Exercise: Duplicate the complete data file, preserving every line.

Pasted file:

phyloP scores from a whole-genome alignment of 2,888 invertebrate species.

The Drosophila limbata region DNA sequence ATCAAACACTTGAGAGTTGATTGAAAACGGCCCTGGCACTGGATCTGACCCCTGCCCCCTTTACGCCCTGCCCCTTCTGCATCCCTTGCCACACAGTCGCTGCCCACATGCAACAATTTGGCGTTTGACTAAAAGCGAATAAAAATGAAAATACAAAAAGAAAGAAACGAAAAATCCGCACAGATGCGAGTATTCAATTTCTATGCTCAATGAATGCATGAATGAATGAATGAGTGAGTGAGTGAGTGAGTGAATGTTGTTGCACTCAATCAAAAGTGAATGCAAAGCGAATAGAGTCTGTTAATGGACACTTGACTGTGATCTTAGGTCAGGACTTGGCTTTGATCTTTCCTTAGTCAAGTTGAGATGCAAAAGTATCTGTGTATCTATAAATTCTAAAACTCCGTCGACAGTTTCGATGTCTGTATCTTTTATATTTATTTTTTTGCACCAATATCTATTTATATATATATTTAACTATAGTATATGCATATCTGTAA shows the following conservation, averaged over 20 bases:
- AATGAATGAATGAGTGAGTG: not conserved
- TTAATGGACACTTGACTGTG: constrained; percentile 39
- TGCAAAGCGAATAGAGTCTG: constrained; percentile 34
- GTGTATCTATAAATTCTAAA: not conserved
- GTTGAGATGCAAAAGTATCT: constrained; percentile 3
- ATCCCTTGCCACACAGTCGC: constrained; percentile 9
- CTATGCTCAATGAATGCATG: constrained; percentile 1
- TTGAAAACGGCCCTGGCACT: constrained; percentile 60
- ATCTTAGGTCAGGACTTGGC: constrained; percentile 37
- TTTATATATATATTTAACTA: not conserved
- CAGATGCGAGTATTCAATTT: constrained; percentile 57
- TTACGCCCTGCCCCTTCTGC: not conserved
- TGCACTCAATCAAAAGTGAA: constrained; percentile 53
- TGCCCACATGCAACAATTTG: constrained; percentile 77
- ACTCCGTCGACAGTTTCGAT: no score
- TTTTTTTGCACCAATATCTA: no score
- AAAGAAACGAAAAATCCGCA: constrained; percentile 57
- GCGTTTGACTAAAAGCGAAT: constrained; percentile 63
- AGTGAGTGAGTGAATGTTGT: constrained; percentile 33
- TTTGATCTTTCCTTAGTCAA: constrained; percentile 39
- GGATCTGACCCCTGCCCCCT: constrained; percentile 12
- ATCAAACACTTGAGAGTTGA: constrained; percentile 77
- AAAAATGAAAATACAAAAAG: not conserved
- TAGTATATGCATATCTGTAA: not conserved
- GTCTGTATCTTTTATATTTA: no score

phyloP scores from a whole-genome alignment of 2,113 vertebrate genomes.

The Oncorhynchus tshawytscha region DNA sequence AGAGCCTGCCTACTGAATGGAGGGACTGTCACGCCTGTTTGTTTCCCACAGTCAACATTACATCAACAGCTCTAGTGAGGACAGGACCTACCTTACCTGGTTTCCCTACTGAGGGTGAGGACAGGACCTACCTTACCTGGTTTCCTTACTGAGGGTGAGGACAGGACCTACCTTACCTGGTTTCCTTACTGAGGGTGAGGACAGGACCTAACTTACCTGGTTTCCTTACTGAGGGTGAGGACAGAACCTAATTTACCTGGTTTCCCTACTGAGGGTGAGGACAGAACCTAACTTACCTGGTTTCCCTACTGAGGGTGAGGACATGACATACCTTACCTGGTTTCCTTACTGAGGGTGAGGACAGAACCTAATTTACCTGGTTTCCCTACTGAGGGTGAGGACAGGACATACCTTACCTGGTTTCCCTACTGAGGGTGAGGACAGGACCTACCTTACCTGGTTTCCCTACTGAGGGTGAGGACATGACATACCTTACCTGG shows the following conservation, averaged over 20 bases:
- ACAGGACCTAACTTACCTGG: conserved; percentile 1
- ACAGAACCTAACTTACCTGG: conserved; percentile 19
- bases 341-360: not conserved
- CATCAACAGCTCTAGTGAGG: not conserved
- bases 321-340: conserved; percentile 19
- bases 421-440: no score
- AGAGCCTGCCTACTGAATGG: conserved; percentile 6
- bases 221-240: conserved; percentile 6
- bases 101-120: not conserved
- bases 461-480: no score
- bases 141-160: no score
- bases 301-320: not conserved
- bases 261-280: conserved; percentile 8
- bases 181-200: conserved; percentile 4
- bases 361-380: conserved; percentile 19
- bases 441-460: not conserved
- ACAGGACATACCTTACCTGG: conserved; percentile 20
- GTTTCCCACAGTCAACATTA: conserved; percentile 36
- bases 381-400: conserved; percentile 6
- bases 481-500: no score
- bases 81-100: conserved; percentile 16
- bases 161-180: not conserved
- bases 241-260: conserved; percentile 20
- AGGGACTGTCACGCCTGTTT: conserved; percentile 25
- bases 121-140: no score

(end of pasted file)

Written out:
phyloP scores from a whole-genome alignment of 2,888 invertebrate species.

The Drosophila limbata region DNA sequence ATCAAACACTTGAGAGTTGATTGAAAACGGCCCTGGCACTGGATCTGACCCCTGCCCCCTTTACGCCCTGCCCCTTCTGCATCCCTTGCCACACAGTCGCTGCCCACATGCAACAATTTGGCGTTTGACTAAAAGCGAATAAAAATGAAAATACAAAAAGAAAGAAACGAAAAATCCGCACAGATGCGAGTATTCAATTTCTATGCTCAATGAATGCATGAATGAATGAATGAGTGAGTGAGTGAGTGAGTGAATGTTGTTGCACTCAATCAAAAGTGAATGCAAAGCGAATAGAGTCTGTTAATGGACACTTGACTGTGATCTTAGGTCAGGACTTGGCTTTGATCTTTCCTTAGTCAAGTTGAGATGCAAAAGTATCTGTGTATCTATAAATTCTAAAACTCCGTCGACAGTTTCGATGTCTGTATCTTTTATATTTATTTTTTTGCACCAATATCTATTTATATATATATTTAACTATAGTATATGCATATCTGTAA shows the following conservation, averaged over 20 bases:
- AATGAATGAATGAGTGAGTG: not conserved
- TTAATGGACACTTGACTGTG: constrained; percentile 39
- TGCAAAGCGAATAGAGTCTG: constrained; percentile 34
- GTGTATCTATAAATTCTAAA: not conserved
- GTTGAGATGCAAAAGTATCT: constrained; percentile 3
- ATCCCTTGCCACACAGTCGC: constrained; percentile 9
- CTATGCTCAATGAATGCATG: constrained; percentile 1
- TTGAAAACGGCCCTGGCACT: constrained; percentile 60
- ATCTTAGGTCAGGACTTGGC: constrained; percentile 37
- TTTATATATATATTTAACTA: not conserved
- CAGATGCGAGTATTCAATTT: constrained; percentile 57
- TTACGCCCTGCCCCTTCTGC: not conserved
- TGCACTCAATCAAAAGTGAA: constrained; percentile 53
- TGCCCACATGCAACAATTTG: constrained; percentile 77
- ACTCCGTCGACAGTTTCGAT: no score
- TTTTTTTGCACCAATATCTA: no score
- AAAGAAACGAAAAATCCGCA: constrained; percentile 57
- GCGTTTGACTAAAAGCGAAT: constrained; percentile 63
- AGTGAGTGAGTGAATGTTGT: constrained; percentile 33
- TTTGATCTTTCCTTAGTCAA: constrained; percentile 39
- GGATCTGACCCCTGCCCCCT: constrained; percentile 12
- ATCAAACACTTGAGAGTTGA: constrained; percentile 77
- AAAAATGAAAATACAAAAAG: not conserved
- TAGTATATGCATATCTGTAA: not conserved
- GTCTGTATCTTTTATATTTA: no score

phyloP scores from a whole-genome alignment of 2,113 vertebrate genomes.

The Oncorhynchus tshawytscha region DNA sequence AGAGCCTGCCTACTGAATGGAGGGACTGTCACGCCTGTTTGTTTCCCACAGTCAACATTACATCAACAGCTCTAGTGAGGACAGGACCTACCTTACCTGGTTTCCCTACTGAGGGTGAGGACAGGACCTACCTTACCTGGTTTCCTTACTGAGGGTGAGGACAGGACCTACCTTACCTGGTTTCCTTACTGAGGGTGAGGACAGGACCTAACTTACCTGGTTTCCTTACTGAGGGTGAGGACAGAACCTAATTTACCTGGTTTCCCTACTGAGGGTGAGGACAGAACCTAACTTACCTGGTTTCCCTACTGAGGGTGAGGACATGACATACCTTACCTGGTTTCCTTACTGAGGGTGAGGACAGAACCTAATTTACCTGGTTTCCCTACTGAGGGTGAGGACAGGACATACCTTACCTGGTTTCCCTACTGAGGGTGAGGACAGGACCTACCTTACCTGGTTTCCCTACTGAGGGTGAGGACATGACATACCTTACCTGG shows the following conservation, averaged over 20 bases:
- ACAGGACCTAACTTACCTGG: conserved; percentile 1
- ACAGAACCTAACTTACCTGG: conserved; percentile 19
- bases 341-360: not conserved
- CATCAACAGCTCTAGTGAGG: not conserved
- bases 321-340: conserved; percentile 19
- bases 421-440: no score
- AGAGCCTGCCTACTGAATGG: conserved; percentile 6
- bases 221-240: conserved; percentile 6
- bases 101-120: not conserved
- bases 461-480: no score
- bases 141-160: no score
- bases 301-320: not conserved
- bases 261-280: conserved; percentile 8
- bases 181-200: conserved; percentile 4
- bases 361-380: conserved; percentile 19
- bases 441-460: not conserved
- ACAGGACATACCTTACCTGG: conserved; percentile 20
- GTTTCCCACAGTCAACATTA: conserved; percentile 36
- bases 381-400: conserved; percentile 6
- bases 481-500: no score
- bases 81-100: conserved; percentile 16
- bases 161-180: not conserved
- bases 241-260: conserved; percentile 20
- AGGGACTGTCACGCCTGTTT: conserved; percentile 25
- bases 121-140: no score